Reimagining Palestine: Inserting the human dimension

 
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By Khaled Diab

The outside world primarily see Palestinians as two-dimensional heroes or villains. A new generation of artists and writers is adding a vital third dimension, the human. 

East Jerusalem provides the backdrop for a comedy drama about a Palestinian family. Source: NossBalad

East Jerusalem provides the backdrop for a comedy drama about a Palestinian family. Source: NossBalad

Monday 3 March 2014

The Arab-Israeli conflict has cast such a long shadow over the Palestinians that it sometimes seems the outside world can only view this dynamic and diverse people through the prism of the conflict. This tension between the image of the Palestinian as freedom fighter, in one narrative, and as terrorist, in the other, distorts the far more important picture of the Palestinian as human being.

But recent years have witnessed the emergence of a new generation of artists and writers who are challenging this superficial hero/villain dichotomy by delving deeper into the ordinary human experience, albeit under extraordinary circumstances.

In so doing, they are making the conflict the backdrop, rather than the central focus. “I have met people, many Palestinians, whom I have found quite heroic in a quotidian, no-glory kind of way,” reflects Selma Dabbagh, a British-Palestinian lawyer-turned-novelist and playwright. “They need to be fictionalised, as the media, if it saw them at all, would be more likely to see them as victims, which is a flattening vision.”

And despite the temptation to communicate a “message,” Dabbagh has striven to avoid such two-dimensional flatness in her work. “I did start writing thinking [I have] a mission… but the more I wrote fiction, the more I realised that the message was dangerous,” she notes. “The characters have to live and breathe in a writer’s mind and rub off each other with love and conflict.”

Selma Dabbag. Photo: Jonathan Ring

Selma Dabbag. Photo: Jonathan Ring

And “love and conflict” are the themes of Dabbagh’s latest work, a BBC radio play. Although The Brick, which is set in Jerusalem, features checkpoints and permits, these provide the background scenery to a personal story of mundane routine pierced by shattering family revelations.

In Dabbagh’s well-received debut novel, Out of It, she also attempts this difficult juggling act of making the human speak louder than the sometimes deafening background drone of conflict.

Partly set in Gaza during the second intifada, the book strives to rise above the cacophony of conflict to delve into the human experience of a family of “returnees” trying to find escape, each in their own unique way – in England, in the Gulf or inside their minds.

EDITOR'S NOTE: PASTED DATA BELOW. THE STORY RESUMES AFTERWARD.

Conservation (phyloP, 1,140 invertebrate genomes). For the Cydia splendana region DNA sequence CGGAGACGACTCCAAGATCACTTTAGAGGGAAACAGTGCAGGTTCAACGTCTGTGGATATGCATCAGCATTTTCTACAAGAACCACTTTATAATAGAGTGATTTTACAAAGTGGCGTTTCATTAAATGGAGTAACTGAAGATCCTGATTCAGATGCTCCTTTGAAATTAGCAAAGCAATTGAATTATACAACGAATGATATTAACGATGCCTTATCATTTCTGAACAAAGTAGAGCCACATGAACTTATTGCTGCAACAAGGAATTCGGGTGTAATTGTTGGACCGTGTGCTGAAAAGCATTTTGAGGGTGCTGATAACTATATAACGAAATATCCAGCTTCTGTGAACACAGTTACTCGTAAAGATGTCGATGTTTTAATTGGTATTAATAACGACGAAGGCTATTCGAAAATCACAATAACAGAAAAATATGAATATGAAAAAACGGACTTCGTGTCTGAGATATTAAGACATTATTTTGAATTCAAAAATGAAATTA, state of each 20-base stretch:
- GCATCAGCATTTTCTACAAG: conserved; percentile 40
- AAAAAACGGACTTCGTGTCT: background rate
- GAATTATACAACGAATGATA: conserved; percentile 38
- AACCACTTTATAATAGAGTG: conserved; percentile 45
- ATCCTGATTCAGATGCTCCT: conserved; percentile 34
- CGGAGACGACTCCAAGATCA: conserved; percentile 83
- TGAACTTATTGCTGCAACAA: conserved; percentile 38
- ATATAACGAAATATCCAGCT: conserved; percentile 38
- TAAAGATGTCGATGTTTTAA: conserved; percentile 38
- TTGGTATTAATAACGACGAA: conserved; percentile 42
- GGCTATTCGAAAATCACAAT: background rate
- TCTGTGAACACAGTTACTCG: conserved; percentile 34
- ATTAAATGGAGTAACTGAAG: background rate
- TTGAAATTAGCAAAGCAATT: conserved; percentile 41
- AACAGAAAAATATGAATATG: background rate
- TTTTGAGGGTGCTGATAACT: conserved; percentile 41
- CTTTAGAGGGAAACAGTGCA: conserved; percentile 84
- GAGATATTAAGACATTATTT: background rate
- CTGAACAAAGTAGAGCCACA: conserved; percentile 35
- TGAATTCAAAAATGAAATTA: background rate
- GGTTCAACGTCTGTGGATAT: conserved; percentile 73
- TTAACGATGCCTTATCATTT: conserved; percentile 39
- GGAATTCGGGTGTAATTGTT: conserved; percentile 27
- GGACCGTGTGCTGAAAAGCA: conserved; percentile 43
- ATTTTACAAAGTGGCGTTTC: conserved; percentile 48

Escapism, exile and return are, unsurprisingly, recurring themes in contemporary Palestinian literature, whether fictional or factual, as brought vividly and poetically, and sometimes humorously, to life by Mourid Barghouti’s I Saw Ramallah and I Was Born There, I Was Born Here.

But for real laughs, both tragicomic and absurdist, one should turn to architect-cum-writer Suad Amiry. Set during the second intifada in Ramallah, her debut autobiographical work blends dry, unvarnished humour with a sharp talent for storytelling.

Sharon and my Mother-in-Law hilariously juxtaposes two authoritarian figures restricting Amiry’s freedom: one a 91-year-old matriarch, the other a ruthless general-turned-politician in his 70s. “I ended up with two occupations, one inside the house, in the form of my mother in law, and another outside the house with Sharon’s army. And don’t embarrass me and ask which one was more difficult,” she joked on a long bus journey during which she reflected on life, architecture, politics and writing.

As if to answer her own question, Amiry adds, “Perhaps one day I may forgive you, the Israelis, for all the atrocities you have committed against us, but I shall never forgive you for having my mother-in-law stay with me for 40 days under curfew – which felt like 40 years.”

sharonAs the Israeli army locked down Ramallah in 2002, Amiry’s mother-in-law was largely oblivious to the war zone around her, retreating into the protective shield of her marmalade-making routine. “In spite of the fact that we were under curfew, with no electricity and no TV, she still wanted to lead a normal life: dress up as if we were going to a party, set the table nicely and eat on time as if there was no war around us,” the perplexed daughter-in-law recalled.

To escape the fighting and curfew on the streets, Amiry mined this rich comedic material in e-mails sent out to her niece and friends which eventually became an unexpected hit when turned into book form, and not just in Europe but also in Israel.

The surreal moments Amiry recounts include a spontaneous outdoor “party” during which all her neighbours took to their roofs to bang on pots and pans in peaceful, if noisy, defiance of the curfew, and an incident in which she posed as her pet dog’s chauffeur to get into Jerusalem because Nura, the canine, had a Jerusalem pass while her mistress did not.

As if to prove that this was no beginner’s luck, Amiry, who is not only an architectural conservationist by profession but is also dyslexic, has followed up this success with highly innovative, original works.

In Nothing To Lose But Your Life, Amiry disguises herself as a man and embarks, with a group of illegal Palestinian workers, on an improbable, funny, dangerous and self-deprecating adventure into Israel in the dead of night. For her third book, she casts off her male disguise to explore life for middle-aged Palestinian women of the “PLO generation”, intriguingly titled Menopausal Palestine.

Efforts to reimagine the Palestinians through humour do not end with literature. A group of enterprising young Palestinians and Europeans is working on a humorous television soap opera, a genre long dominated by Egypt and Syria. “It’s a way of putting Palestinians on the map,” explains Pietro Bellorini, the director of the series. He adds that the production, which revolves around the lives and antics of an East Jerusalem family, will go beyond the serious but superficial Arab preoccupation with the occupation and familiarise the region with the funny and absurd side of life in this troubled and incredibly complex city.